Reply
robin roche August 25, 2014

Hello,
Here is my question. Without seeing me, I don’t expect a definitive answer but maybe a general idea. I have had 2 stress fractures, 1 in each foot. It has been the same fracture and most common area, 2nd metatarsal, midshaft. I am currently in Brooks stability shoes and before that MErrell min. shoes. I am back to running trails with no pain. My biggest concern/question is how am I put together that would cause these fractures? What am I doing funky with my gait? I know my form is not the best, to say the least. My sister in law compares me to a dinosaur so I supposedly doing something strange with my arm swing. Just a mystery to me and makes me question the risks V benefits.

Reply
    Jae Gruenke August 26, 2014

    Hi Robin. My guess would be that you’re running too upright or with too little mobility in your pelvis and upper body. Metatarsal stress fractures in running are due to shearing stress, not impact. In other words, the accumulated stress that leads to them happens when you’re toeing off, not landing. If your weight is too far back when you’re trying to push off the ground, downward force gets applied in a place you don’t have a joint — along your metatarsal bone. To relieve this stress, you want to fall fowards and up off your feet, rather than feel like you’re pushing off. If you’re doing it right you won’t feel like you push off at all (hence the popular myth that you shouldn’t push off in running) unless you’re going up a steep hill, and even then you should try to keep moving your weight forward and up so you minimize the sensation. I would also recommend you look at your diet — it might be fine, but then again maybe your bones could be stronger? Here’s the resource I recommend for dietary information: http://www.westonaprice.org. You also may be interested in this: http://runnersconnect.net/running-nutrition-articles/foods-that-increse-your-risk-for-stress-fractures/.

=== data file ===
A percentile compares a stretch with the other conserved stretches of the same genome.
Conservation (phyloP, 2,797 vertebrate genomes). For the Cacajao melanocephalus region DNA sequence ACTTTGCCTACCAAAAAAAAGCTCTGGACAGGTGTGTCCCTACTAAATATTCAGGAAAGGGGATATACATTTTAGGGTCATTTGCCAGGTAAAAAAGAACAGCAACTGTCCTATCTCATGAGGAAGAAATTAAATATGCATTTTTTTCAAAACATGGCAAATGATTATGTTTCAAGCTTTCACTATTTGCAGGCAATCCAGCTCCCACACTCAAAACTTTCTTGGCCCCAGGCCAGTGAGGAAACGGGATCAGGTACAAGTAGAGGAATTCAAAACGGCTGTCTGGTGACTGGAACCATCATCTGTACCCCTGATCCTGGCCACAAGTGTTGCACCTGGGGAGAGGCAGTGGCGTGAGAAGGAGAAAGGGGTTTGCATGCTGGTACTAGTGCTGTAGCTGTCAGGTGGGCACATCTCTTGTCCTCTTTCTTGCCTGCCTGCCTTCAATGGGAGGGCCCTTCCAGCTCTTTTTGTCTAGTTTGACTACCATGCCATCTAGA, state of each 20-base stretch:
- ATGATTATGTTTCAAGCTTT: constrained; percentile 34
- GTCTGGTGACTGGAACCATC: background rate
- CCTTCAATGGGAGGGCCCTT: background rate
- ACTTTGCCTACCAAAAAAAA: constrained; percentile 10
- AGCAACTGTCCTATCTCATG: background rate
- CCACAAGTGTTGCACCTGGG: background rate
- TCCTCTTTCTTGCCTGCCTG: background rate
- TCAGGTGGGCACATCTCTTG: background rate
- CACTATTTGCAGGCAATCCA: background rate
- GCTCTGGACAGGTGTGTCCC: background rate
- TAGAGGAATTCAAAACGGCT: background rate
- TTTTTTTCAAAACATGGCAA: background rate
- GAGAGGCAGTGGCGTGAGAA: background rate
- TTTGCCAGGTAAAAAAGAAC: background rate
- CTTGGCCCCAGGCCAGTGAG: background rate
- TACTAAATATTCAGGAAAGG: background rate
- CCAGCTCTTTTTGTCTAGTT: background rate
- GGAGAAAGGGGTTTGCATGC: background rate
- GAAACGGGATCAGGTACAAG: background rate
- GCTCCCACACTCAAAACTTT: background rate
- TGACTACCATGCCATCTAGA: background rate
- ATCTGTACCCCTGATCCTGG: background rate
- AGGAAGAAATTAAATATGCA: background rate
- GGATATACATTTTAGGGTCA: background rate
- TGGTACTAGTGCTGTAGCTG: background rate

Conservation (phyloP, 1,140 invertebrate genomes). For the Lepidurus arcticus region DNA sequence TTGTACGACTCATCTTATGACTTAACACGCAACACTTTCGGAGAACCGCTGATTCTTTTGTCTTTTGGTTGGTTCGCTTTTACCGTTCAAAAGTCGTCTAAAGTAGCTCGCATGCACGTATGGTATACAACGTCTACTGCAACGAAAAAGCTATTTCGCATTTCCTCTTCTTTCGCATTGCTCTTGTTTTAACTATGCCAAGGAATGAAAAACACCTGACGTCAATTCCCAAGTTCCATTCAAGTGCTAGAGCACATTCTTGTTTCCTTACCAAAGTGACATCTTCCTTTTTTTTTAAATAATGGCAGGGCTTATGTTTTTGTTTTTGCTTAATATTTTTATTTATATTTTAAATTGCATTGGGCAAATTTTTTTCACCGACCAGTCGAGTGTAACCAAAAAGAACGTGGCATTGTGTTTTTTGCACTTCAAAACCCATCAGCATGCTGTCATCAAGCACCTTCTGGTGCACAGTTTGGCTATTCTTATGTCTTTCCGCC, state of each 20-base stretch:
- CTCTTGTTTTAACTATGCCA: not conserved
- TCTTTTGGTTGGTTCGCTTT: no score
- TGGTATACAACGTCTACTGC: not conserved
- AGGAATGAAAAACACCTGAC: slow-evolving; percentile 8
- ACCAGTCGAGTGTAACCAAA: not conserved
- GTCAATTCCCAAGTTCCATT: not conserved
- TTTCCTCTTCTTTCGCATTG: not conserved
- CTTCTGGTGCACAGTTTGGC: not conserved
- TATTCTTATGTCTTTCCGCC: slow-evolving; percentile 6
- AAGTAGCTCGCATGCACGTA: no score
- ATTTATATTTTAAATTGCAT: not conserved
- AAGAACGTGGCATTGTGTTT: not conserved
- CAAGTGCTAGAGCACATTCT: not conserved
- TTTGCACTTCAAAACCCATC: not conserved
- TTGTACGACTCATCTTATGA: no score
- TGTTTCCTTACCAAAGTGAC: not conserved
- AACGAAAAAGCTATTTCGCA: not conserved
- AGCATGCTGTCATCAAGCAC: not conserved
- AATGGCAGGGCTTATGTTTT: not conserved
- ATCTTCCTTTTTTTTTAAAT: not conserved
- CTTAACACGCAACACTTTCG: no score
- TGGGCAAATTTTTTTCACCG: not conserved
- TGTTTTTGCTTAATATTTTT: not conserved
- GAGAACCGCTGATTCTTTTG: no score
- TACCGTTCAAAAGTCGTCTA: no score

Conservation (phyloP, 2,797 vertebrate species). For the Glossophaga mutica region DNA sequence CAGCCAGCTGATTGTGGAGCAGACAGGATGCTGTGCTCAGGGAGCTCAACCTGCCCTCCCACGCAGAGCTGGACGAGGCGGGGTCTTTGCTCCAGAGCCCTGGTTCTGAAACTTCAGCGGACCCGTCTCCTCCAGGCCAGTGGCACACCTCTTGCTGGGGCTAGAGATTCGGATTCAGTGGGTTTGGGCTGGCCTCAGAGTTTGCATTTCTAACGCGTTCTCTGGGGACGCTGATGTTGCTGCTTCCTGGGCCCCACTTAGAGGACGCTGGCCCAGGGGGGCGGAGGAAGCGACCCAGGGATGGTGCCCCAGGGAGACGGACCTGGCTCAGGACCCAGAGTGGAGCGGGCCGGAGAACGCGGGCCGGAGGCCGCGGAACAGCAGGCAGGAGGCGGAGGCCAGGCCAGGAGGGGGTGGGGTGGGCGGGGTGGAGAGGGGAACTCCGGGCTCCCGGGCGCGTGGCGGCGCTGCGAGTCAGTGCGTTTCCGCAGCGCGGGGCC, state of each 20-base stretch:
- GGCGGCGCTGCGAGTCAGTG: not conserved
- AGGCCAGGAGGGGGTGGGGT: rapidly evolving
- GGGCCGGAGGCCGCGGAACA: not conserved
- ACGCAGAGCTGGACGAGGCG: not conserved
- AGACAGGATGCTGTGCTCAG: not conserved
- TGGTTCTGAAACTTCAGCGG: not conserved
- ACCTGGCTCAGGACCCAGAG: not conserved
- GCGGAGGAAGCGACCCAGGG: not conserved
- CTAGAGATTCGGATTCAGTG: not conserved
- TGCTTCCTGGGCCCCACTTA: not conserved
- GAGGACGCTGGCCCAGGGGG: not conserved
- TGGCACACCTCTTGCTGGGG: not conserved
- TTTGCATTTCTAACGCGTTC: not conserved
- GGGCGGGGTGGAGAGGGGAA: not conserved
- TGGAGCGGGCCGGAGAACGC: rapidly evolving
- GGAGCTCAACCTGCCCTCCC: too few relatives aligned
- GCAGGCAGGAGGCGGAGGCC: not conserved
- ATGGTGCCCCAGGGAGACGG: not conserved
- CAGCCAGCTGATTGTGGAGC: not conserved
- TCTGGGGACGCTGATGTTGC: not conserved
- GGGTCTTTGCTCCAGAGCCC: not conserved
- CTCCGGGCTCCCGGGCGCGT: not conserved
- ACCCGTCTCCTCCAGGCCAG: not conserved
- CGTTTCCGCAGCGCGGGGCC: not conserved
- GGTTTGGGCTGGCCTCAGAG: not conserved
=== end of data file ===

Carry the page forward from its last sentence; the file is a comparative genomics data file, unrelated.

I hope that helps!

    Reply
John Bridger August 25, 2014

Hi Jae.

In trying to increase speed I increased my stride length. This actually made me a bit faster for the same HR but at low 170s cadence compared with previous 180. This caused a very slight overstride and a hamstring and lower back issue. I am back to a shorter stride and 180 cadence. I think my chin is correct also my arms and leading foot position. My ROM and angles are nowhere near Shalane’s. Two questions – 1) what should I do to get more power to the ground and increase my air time, and 2) is there a safe way to increase my ROM and angles?

Many thanks.

Reply
    Jae Gruenke August 26, 2014

    Hi John. I would not recommend intentionally manipulating your stride length because you can end up with the effect you got. Instead, to run faster, move your face forward more dynamically in space and let your body trail after it. This will result in longer/quicker strides, depending on whether you’re accelerating or maintaining a speed and what the terrain is like. If you find you can’t seem to make it work, you may be holding your calves and/or hip flexors too tightly. Don’t worry if your increased speed comes via higher stride rate rather than length — depending on your body it may be what’s right for you. Haile G. runs with a stride rate around 210!

    Good luck!

    Reply
Sue August 25, 2014

Thanks to you and your exercises I now have full noticable pelvic rotation however my feet seem to disrupt this fluid motion. I do wear an orthotic which has also helped my grounding and stability but I still have difficulty with a smooth toe off and I have a tendancy to lift my whole foot off the ground instead off rolling through. This of course impacts my recruitment further up the chain in the glutes and hips. Any suggestions?! Thanks.

Reply
    Jae Gruenke August 26, 2014